Faced with a novel coronavirus which could prove deadly to the city’s unhoused residents, Los Angeles’s mayor announced Wednesday that city crews are working to turn 42 recreation centers into temporary housing to get LA’s most vulnerable residents safely inside.
The plan is to house 6,000 people, with 1,600 beds opening at 13 locations by Sunday night, for the estimated 11,177 people living in vehicles, tents, and makeshift shelters in the city of Los Angeles.
The 13 rec centers are located across the city, from Hollywood to Northridge to Westwood, and the first are scheduled to open as soon as this evening, says Ashley Rodriguez, a spokesperson for the recreation and parks department.
Mayor Eric Garcetti called the accelerated effort to house people “unprecedented.”
“We are taking immediate, urgent action to slow the spread of COVID-19 by helping people who are experiencing homelessness come indoors,” he said.
The city’s overall homeless population totals 36,165, up from nearly 26,000 five years ago, two years after took office.
A COVID-19 case has not been documented in the city’s homeless population, but the disease poses a serious threat, as homeless residents are more likely to have compromised immunity or reside in living situations that prevent recommended social distancing practices. Three homeless residents of Los Angeles County die each day, according to public health data.
The mayor said residents who move into the shelters “will be fed, they will be warm... their lives will be protected.” The first 4,000 residents will be prioritized, he said, based on their age and pre-existing medical conditions.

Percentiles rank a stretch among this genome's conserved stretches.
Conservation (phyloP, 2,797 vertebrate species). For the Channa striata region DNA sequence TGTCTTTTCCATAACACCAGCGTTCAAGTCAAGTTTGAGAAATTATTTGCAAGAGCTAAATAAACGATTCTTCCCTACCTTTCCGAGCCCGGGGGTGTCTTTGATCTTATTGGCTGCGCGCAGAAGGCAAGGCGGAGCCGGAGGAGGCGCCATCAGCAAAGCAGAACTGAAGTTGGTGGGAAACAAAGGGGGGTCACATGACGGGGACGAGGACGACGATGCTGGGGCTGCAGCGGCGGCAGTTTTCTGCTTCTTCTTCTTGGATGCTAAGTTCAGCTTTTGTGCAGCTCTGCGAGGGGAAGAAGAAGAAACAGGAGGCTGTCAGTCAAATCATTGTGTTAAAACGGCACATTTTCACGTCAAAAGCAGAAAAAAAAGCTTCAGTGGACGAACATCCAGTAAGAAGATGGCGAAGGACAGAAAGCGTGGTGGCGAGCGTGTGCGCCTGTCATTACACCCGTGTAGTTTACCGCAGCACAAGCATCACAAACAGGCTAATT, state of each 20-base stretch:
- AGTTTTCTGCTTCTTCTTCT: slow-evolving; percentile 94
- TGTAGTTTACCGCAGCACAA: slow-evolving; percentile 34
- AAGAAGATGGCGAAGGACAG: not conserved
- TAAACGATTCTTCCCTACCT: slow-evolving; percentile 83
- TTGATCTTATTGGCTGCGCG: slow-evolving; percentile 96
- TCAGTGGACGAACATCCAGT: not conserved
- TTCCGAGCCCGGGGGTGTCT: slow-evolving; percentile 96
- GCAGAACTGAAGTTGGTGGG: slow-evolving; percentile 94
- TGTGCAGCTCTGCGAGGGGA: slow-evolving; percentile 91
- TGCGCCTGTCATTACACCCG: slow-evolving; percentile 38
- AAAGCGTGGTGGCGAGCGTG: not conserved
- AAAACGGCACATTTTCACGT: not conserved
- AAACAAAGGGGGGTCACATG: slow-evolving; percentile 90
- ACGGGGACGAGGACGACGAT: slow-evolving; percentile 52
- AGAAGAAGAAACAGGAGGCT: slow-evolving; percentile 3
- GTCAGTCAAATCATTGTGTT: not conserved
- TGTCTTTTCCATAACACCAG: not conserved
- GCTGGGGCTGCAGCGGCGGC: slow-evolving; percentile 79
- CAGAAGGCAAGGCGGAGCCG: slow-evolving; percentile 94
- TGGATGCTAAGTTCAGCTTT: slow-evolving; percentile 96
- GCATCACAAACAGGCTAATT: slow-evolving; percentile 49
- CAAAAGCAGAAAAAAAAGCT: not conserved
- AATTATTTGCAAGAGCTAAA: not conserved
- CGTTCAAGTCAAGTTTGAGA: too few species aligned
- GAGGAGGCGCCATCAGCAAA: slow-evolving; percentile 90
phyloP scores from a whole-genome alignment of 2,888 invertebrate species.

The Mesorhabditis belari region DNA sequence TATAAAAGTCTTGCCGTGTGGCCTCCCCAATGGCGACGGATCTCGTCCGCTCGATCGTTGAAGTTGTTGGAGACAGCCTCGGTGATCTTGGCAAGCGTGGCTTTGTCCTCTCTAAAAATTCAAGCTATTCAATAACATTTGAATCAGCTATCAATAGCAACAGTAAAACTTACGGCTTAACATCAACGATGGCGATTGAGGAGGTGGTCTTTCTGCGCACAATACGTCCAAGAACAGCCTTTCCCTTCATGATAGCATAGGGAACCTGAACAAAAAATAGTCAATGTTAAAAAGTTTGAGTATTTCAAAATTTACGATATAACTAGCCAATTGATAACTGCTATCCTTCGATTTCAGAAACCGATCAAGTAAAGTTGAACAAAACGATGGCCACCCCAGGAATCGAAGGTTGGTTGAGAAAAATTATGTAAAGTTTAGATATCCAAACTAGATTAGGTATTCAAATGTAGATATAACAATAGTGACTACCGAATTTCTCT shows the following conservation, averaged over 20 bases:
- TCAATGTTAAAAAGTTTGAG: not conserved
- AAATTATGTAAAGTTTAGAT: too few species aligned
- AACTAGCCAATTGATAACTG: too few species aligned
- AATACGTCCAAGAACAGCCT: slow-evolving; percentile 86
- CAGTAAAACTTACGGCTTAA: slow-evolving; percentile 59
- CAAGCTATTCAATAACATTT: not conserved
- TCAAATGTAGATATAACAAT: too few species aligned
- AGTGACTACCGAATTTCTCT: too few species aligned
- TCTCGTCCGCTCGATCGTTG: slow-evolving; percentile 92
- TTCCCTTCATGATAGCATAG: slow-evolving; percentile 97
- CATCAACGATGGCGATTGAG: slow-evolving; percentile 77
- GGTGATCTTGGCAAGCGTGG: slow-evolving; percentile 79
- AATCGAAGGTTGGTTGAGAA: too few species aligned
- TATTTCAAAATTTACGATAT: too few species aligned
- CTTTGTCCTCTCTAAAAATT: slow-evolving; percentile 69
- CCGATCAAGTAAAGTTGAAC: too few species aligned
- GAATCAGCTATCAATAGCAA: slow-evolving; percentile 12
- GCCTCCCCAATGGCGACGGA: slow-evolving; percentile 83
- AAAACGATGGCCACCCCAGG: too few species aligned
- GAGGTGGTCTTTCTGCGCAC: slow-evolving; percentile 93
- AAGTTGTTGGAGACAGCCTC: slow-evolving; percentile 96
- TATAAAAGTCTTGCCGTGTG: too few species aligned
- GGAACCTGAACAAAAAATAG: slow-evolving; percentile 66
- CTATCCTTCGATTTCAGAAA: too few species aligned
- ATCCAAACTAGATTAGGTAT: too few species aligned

The announcement was made the night before an emergency hearing is scheduled to take place in federal court as part of a lawsuit accusing the city of negligence in responding to the homelessness crisis.
The mayor said plans to set up the beds are part of the city’s emergency disaster response and had been in the works for 2.5 weeks, before he knew about the court hearing.
The beds be paid for with a mix of city and state dollars, as well as FEMA reimbursements, Garcetti said.
Rodriquez says recreation and parks staffers are leading the shelter effort and will provide beds, offer personal hygiene kits, and make showers accessible at nearby city-owned aquatic facilities. Meals will be provided by other government agencies and nonprofits, she says.
But many homeless residents are very wary of temporary shelters, in part because they fear that beds are too close together and could be conducive to spreading the virus. Asked whether the city would be able to implement critical social distancing measures in the shelters, Garcetti said “distancing will be there,” based on “strict guidance” from public health officials.
The mayor also said tonight that nearly $37 million in newly allocated state funding is “on the way” to Los Angeles to help with homeless housing, plus extra money to buy or lease hotels and motels. Additionally, he said LA will get 660 travel trailers to isolate homeless Angelenos who might contract COVID-19.
The last point-in-time count conducted by the Los Angeles Homeless Services Authority found 11,177 people living in vehicles, tents, and makeshift shelters in the city of Los Angeles.